KARACHI: The return of world to normal life from the widespread lockdown and the gradual reopening of businesses around the globe have positively impacted Pakistan’s balance of trade.
The country’s import payments declined to a decade low of $2.85 billion and export earnings rose from multi-year lows to $1.39 billion in May 2020.
The significant change in the import and export of goods helped to narrow the trade deficit to $1.46 billion in May compared to the 12-month high deficit of $2.25 billion in the previous month, according to the Pakistan Bureau of Statistics (PBS).
“Imports have apparently declined due to a significant reduction in oil prices in the world market,” BMA Capital Executive Director Saad Hashmi said while talking to The Express Tribune.
“Exports enhanced after demand for commodities surged around the world with the ease in global lockdown,” he said. “Such low imports have been witnessed after September 2010,” he pointed out while quoting the PBS.
Imports dropped 11.02% to $2.85 billion in May compared to $3.20 billion in April. On the other hand, exports increased 45.35% to $1.39 billion in May compared to $957 million in the prior month.
Accordingly, the trade deficit narrowed 35.02% to $1.46 billion in May compared to $2.25 billion in April, according to the PBS.
On a year-on-year basis, exports declined 33.64% while imports dropped 43.17%. The trade deficit contracted 50.02% in May 2020 compared to the same month of previous year. Cumulatively, in the first 11 months (July-May) of the current fiscal year, the trade deficit shrank 27.77% to $21.05 billion compared to $29.15 billion in the same period of previous fiscal year.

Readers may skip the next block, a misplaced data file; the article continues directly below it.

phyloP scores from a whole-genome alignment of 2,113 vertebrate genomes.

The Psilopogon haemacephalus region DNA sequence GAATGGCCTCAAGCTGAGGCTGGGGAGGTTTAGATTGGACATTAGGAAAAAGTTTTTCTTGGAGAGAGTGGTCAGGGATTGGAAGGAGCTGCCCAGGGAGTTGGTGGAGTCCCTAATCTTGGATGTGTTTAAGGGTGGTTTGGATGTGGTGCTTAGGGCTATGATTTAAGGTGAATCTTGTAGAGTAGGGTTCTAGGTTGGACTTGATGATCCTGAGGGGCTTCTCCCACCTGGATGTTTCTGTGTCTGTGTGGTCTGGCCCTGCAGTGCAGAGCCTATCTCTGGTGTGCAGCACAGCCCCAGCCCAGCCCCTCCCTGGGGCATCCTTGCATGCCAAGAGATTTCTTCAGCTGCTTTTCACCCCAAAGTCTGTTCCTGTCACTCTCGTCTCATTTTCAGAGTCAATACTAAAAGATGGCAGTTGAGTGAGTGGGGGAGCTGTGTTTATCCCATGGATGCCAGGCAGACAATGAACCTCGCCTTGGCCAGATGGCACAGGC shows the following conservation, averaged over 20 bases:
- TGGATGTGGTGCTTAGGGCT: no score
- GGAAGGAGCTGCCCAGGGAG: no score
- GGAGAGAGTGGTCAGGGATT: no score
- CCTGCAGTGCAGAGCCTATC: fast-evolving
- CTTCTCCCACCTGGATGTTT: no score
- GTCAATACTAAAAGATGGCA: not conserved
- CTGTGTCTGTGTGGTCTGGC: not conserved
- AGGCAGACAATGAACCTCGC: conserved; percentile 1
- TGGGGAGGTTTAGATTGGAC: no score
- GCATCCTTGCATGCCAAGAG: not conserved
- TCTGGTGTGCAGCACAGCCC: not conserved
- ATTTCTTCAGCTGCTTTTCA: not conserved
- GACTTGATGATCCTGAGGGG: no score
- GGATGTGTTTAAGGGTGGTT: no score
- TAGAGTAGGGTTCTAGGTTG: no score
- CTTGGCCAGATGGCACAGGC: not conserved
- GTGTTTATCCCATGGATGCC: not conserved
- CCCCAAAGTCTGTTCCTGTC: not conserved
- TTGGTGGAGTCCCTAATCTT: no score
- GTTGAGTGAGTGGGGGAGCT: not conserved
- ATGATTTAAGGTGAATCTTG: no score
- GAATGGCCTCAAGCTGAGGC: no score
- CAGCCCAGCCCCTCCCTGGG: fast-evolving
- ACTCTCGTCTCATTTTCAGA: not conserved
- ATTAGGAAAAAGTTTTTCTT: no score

Imports declined 18.96% to $40.85 billion in the 11-month period FY20 compared to $50.41 billion in the corresponding period of last year. Exports dropped 6.87% to $19.79 billion compared to $21.25 billion last year.
The 11-month trade deficit stood at $21.25 billion, which was higher than the International Monetary Fund’s full-year projection of $20 billion. “Going forward, both imports and exports will increase with the return of world to normal life from the lockdown,” Hashmi remarked.
He said imports dropped to a decade low in the month under review mainly due to a drop in crude oil prices.
Pakistan relies heavily on energy imports. It meets over 70% of domestic demand through imports. The share of energy, however, fell to one-fifth of total imports in recent months following the oil price crash.
Besides, the recent petroleum product crisis in Pakistan suggested that at least three oil marketing companies (OMCs) did not import oil, meaning imports remained low in terms of volumes as well in May.
The analyst, however, expressed concern over a significant drop in imports as around 60% of imports were made by the export sector.
The improvement in exports came after the country’s textile sector received new orders, including from the global health sector in the wake of Covid-19 pandemic.
Published in The Express Tribune, June 5th, 2020.
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